"What is The Battle of San Jacinto?" I ask my son as we go over his study guide for an upcoming test. This period in the school year the class is covering the Westward Movement in American History 1760-1860. I do not remember many of the details during this time period, as I really have not studied this period since I was in school. Living in one of the thirteen colonies, there is enough content between the Revolutionary War and World War II to fill every museum in the area, so when revisiting these events I am getting a better understanding of 18th Century America. At first glance it was a very adventurous and brave time for America, but reading deeper, I have to admit, we appear to be very unforgiving and downright hostile. Almost every significant accomplishment is riddled with back door deals, outright land grabs or as a last resort, a simple beat down. How do I explain the slogan "54-40 or Fight" and at the same time explain that bullying is wrong, fighting is bad or war is never the answer. 

To help my son remember all of these important nation building events, I equalize them with a safe zone topic, sports. "Who is Stephen Austin?" I ask as we lay in bed with the study pamphlet. "He helped Texas gain its independence." My son answers. "And how will you remember?" I say. Without skipping a beat, "Miles Austin (same last name) plays for the Dallas Cowboys." 

Some other major players during the Great Expansion: 
Oregon Trail (Nike Country) 
Seminoles (Florida State University) 
The Alamo (San Antonio Spurs)
War with Mexico (Wrestler Rey Mysterio) 
The East/Atlantic (NY Giants, Mets, the Big East) 
The West/Pacific (LA Lakers, San Diego Chargers and the Pac Ten) 
First Railroad built- Baltimore, Maryland (Baltimore Ravens)

We will review the information up to test day, making assimilations to sports and other friendly terms to keep the details in order. Next up, the Civil War, maybe by then the NCAA Basketball Tournament will be in full swing and Braketology will be useful.

Friday, February 11, 2011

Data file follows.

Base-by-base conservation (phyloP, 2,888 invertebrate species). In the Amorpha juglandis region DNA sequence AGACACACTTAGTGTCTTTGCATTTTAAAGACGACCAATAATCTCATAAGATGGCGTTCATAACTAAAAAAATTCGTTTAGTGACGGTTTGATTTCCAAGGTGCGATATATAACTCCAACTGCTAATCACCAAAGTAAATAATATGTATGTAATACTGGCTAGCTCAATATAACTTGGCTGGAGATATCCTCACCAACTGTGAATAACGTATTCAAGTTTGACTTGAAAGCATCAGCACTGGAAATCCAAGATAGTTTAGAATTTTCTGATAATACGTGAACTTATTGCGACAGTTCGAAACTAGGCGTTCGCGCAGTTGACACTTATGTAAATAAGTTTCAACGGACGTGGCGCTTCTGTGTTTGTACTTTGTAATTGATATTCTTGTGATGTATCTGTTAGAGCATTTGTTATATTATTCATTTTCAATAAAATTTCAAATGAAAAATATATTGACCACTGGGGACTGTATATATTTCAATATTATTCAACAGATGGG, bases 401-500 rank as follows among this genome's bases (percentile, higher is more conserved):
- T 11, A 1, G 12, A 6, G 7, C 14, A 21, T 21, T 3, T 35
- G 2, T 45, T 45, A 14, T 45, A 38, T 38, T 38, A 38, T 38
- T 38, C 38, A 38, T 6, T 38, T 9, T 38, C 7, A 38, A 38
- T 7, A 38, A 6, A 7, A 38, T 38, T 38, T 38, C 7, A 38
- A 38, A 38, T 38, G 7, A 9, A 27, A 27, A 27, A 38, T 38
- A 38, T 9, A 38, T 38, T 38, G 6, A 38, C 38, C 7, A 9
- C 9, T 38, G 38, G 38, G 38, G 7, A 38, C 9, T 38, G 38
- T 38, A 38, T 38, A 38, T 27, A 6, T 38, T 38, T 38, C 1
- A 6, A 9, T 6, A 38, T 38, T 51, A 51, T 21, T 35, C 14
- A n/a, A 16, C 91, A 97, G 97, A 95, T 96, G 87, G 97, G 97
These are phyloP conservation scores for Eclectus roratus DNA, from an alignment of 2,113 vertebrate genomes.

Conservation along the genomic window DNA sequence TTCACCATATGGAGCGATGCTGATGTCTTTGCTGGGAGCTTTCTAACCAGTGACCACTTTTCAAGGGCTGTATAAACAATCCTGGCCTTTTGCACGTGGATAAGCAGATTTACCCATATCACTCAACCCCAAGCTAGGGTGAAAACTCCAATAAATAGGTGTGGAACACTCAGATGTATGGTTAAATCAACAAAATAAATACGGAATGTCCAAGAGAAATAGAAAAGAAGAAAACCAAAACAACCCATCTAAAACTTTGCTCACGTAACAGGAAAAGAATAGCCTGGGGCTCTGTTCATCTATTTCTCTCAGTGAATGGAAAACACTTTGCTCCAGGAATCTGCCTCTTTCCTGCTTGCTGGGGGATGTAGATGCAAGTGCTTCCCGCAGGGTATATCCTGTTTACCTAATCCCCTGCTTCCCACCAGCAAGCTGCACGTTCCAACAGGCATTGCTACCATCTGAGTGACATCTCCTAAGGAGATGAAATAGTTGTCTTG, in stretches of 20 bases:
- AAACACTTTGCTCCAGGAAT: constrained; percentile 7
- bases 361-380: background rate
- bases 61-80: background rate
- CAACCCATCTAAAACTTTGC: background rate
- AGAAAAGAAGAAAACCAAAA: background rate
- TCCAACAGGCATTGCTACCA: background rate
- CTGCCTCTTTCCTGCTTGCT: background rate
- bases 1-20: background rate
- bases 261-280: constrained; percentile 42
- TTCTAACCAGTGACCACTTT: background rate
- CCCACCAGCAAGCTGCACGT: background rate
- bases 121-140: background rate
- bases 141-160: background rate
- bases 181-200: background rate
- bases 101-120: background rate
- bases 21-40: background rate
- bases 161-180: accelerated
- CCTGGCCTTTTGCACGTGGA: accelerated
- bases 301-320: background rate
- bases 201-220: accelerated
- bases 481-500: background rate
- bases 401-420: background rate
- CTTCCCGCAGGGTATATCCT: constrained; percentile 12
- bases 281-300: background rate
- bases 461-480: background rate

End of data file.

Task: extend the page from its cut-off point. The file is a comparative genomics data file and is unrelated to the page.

Climate Change

After weeks of the worst winter weather, the last few days seem somewhat pleasant. Bright skies when looking through your bedroom window can give you the impression of warmer days. The body feels toasty roaming around the heated apartment but turns frigid when that first blast of the wind chill hits you.
I can feel the issue brewing this morning as I see my son sitting on his knees, backwards on the couch, staring out the window. After breakfast, I tell my son to get dressed, its an early school day because of music class and we are pressed for time. I am sitting at my desk using my computer to scan any last minute emails and news, as well as sync my ipod when I turn to see my son walk out of his room, stop and stand, nervously swinging his arms up and letting them fall, smacking the sides of his legs. "What's the matter, is everything ok?" I ask. "I'm fine." he replies. "Why aren't you dressed yet?" I sternly ask. He stops swinging his arms, turns and walks back to his room. After a few minutes past, I eject my ipod and glance at my watch. "It's time to leave..." I holler loud enough to fill the whole apartment. I hear footsteps nearing the living room as my son reappears. He is wearing a black dryfit Adidas t-shirt and not to my amazement, blue nylon gym shorts. "Oh no, sorry, you are not wearing shorts." I say in a matter of fact tone of voice. "Auugh, it's not even cold outside." my son wines back. I go to my computer to check the temperature. "It's 22 degrees outside!" I state. "But I will only be outside for five minutes..." Is his counter. My son even tries the "But everyone is wearing shorts!" I commend his argument on the inside, but keep to a parent view on the outside when I say, "You are not wearing shorts when its 22 degrees, the rule is when above 40 it's ok, but not at 22, now quickly change, we will be late." My son lumbers back to his room and after a few bangs of dresser drawers quickly opening and closing, re-re-appears in black nylon sweat pants. 

We finally leave the house and quietly walk the block to school. I manage to get a hug goodbye and hold the door open as he enters the school. I continue holding the door while a few more kids rush in from out of the cold when I turn to look back at my son taking off his jacket. It was then that I notice a little hint of blue nylon peeking out from the top of the sweat pants.